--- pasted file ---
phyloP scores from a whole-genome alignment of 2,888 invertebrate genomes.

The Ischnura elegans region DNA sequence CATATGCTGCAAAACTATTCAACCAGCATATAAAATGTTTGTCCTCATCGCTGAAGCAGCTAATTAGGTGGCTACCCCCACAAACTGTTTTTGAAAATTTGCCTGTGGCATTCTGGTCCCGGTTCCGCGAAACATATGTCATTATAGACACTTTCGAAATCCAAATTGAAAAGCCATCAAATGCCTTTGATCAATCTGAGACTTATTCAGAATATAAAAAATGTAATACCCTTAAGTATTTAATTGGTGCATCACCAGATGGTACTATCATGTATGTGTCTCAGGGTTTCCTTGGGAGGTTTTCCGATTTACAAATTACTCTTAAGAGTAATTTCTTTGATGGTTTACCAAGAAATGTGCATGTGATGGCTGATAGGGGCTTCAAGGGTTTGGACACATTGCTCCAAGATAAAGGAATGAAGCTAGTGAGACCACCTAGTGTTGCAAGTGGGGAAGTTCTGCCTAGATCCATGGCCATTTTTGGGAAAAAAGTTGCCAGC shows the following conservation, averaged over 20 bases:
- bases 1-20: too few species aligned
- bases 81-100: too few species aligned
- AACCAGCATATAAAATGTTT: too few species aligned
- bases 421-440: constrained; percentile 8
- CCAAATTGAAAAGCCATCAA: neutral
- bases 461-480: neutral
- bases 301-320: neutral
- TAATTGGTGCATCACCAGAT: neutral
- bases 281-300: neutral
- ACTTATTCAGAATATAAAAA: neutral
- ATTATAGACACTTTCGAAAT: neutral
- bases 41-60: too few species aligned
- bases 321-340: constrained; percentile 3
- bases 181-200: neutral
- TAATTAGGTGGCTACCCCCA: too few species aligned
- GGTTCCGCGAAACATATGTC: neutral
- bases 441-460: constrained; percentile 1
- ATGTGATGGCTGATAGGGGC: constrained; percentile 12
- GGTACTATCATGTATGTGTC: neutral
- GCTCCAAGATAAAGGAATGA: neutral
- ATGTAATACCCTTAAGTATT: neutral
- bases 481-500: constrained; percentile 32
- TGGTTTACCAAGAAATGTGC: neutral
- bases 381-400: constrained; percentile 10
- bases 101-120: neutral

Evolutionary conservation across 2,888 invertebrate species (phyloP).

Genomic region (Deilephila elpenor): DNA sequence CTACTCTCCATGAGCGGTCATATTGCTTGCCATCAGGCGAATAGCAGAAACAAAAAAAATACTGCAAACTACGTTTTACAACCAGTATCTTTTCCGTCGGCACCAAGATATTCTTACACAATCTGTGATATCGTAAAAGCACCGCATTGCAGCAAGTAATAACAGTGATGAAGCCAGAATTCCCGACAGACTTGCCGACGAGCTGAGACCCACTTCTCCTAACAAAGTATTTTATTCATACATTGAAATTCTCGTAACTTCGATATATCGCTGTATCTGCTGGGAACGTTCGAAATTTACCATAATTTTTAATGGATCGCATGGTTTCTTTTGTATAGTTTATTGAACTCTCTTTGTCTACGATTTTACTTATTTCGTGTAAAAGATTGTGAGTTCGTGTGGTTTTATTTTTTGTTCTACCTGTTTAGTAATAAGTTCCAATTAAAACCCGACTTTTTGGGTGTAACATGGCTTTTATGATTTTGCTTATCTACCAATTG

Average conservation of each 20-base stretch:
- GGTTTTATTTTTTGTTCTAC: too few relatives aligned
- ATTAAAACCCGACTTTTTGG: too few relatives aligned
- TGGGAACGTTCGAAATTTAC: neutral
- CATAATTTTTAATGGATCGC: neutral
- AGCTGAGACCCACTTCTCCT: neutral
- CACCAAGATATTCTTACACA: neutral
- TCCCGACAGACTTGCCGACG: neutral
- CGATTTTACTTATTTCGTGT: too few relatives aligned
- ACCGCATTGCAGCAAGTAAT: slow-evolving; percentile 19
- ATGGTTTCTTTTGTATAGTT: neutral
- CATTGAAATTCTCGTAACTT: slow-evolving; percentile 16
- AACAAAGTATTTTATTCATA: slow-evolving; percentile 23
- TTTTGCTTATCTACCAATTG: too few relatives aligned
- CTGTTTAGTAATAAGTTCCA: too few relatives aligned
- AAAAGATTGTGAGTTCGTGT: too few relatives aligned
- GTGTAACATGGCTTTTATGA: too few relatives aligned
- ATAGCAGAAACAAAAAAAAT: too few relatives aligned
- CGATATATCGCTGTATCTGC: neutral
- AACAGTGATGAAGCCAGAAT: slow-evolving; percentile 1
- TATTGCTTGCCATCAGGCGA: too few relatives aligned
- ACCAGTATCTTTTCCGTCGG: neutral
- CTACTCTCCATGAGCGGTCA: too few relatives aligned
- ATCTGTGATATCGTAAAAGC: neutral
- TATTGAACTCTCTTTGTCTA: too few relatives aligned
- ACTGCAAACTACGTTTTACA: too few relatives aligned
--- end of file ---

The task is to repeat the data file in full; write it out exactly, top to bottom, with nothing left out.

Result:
phyloP scores from a whole-genome alignment of 2,888 invertebrate genomes.

The Ischnura elegans region DNA sequence CATATGCTGCAAAACTATTCAACCAGCATATAAAATGTTTGTCCTCATCGCTGAAGCAGCTAATTAGGTGGCTACCCCCACAAACTGTTTTTGAAAATTTGCCTGTGGCATTCTGGTCCCGGTTCCGCGAAACATATGTCATTATAGACACTTTCGAAATCCAAATTGAAAAGCCATCAAATGCCTTTGATCAATCTGAGACTTATTCAGAATATAAAAAATGTAATACCCTTAAGTATTTAATTGGTGCATCACCAGATGGTACTATCATGTATGTGTCTCAGGGTTTCCTTGGGAGGTTTTCCGATTTACAAATTACTCTTAAGAGTAATTTCTTTGATGGTTTACCAAGAAATGTGCATGTGATGGCTGATAGGGGCTTCAAGGGTTTGGACACATTGCTCCAAGATAAAGGAATGAAGCTAGTGAGACCACCTAGTGTTGCAAGTGGGGAAGTTCTGCCTAGATCCATGGCCATTTTTGGGAAAAAAGTTGCCAGC shows the following conservation, averaged over 20 bases:
- bases 1-20: too few species aligned
- bases 81-100: too few species aligned
- AACCAGCATATAAAATGTTT: too few species aligned
- bases 421-440: constrained; percentile 8
- CCAAATTGAAAAGCCATCAA: neutral
- bases 461-480: neutral
- bases 301-320: neutral
- TAATTGGTGCATCACCAGAT: neutral
- bases 281-300: neutral
- ACTTATTCAGAATATAAAAA: neutral
- ATTATAGACACTTTCGAAAT: neutral
- bases 41-60: too few species aligned
- bases 321-340: constrained; percentile 3
- bases 181-200: neutral
- TAATTAGGTGGCTACCCCCA: too few species aligned
- GGTTCCGCGAAACATATGTC: neutral
- bases 441-460: constrained; percentile 1
- ATGTGATGGCTGATAGGGGC: constrained; percentile 12
- GGTACTATCATGTATGTGTC: neutral
- GCTCCAAGATAAAGGAATGA: neutral
- ATGTAATACCCTTAAGTATT: neutral
- bases 481-500: constrained; percentile 32
- TGGTTTACCAAGAAATGTGC: neutral
- bases 381-400: constrained; percentile 10
- bases 101-120: neutral

Evolutionary conservation across 2,888 invertebrate species (phyloP).

Genomic region (Deilephila elpenor): DNA sequence CTACTCTCCATGAGCGGTCATATTGCTTGCCATCAGGCGAATAGCAGAAACAAAAAAAATACTGCAAACTACGTTTTACAACCAGTATCTTTTCCGTCGGCACCAAGATATTCTTACACAATCTGTGATATCGTAAAAGCACCGCATTGCAGCAAGTAATAACAGTGATGAAGCCAGAATTCCCGACAGACTTGCCGACGAGCTGAGACCCACTTCTCCTAACAAAGTATTTTATTCATACATTGAAATTCTCGTAACTTCGATATATCGCTGTATCTGCTGGGAACGTTCGAAATTTACCATAATTTTTAATGGATCGCATGGTTTCTTTTGTATAGTTTATTGAACTCTCTTTGTCTACGATTTTACTTATTTCGTGTAAAAGATTGTGAGTTCGTGTGGTTTTATTTTTTGTTCTACCTGTTTAGTAATAAGTTCCAATTAAAACCCGACTTTTTGGGTGTAACATGGCTTTTATGATTTTGCTTATCTACCAATTG

Average conservation of each 20-base stretch:
- GGTTTTATTTTTTGTTCTAC: too few relatives aligned
- ATTAAAACCCGACTTTTTGG: too few relatives aligned
- TGGGAACGTTCGAAATTTAC: neutral
- CATAATTTTTAATGGATCGC: neutral
- AGCTGAGACCCACTTCTCCT: neutral
- CACCAAGATATTCTTACACA: neutral
- TCCCGACAGACTTGCCGACG: neutral
- CGATTTTACTTATTTCGTGT: too few relatives aligned
- ACCGCATTGCAGCAAGTAAT: slow-evolving; percentile 19
- ATGGTTTCTTTTGTATAGTT: neutral
- CATTGAAATTCTCGTAACTT: slow-evolving; percentile 16
- AACAAAGTATTTTATTCATA: slow-evolving; percentile 23
- TTTTGCTTATCTACCAATTG: too few relatives aligned
- CTGTTTAGTAATAAGTTCCA: too few relatives aligned
- AAAAGATTGTGAGTTCGTGT: too few relatives aligned
- GTGTAACATGGCTTTTATGA: too few relatives aligned
- ATAGCAGAAACAAAAAAAAT: too few relatives aligned
- CGATATATCGCTGTATCTGC: neutral
- AACAGTGATGAAGCCAGAAT: slow-evolving; percentile 1
- TATTGCTTGCCATCAGGCGA: too few relatives aligned
- ACCAGTATCTTTTCCGTCGG: neutral
- CTACTCTCCATGAGCGGTCA: too few relatives aligned
- ATCTGTGATATCGTAAAAGC: neutral
- TATTGAACTCTCTTTGTCTA: too few relatives aligned
- ACTGCAAACTACGTTTTACA: too few relatives aligned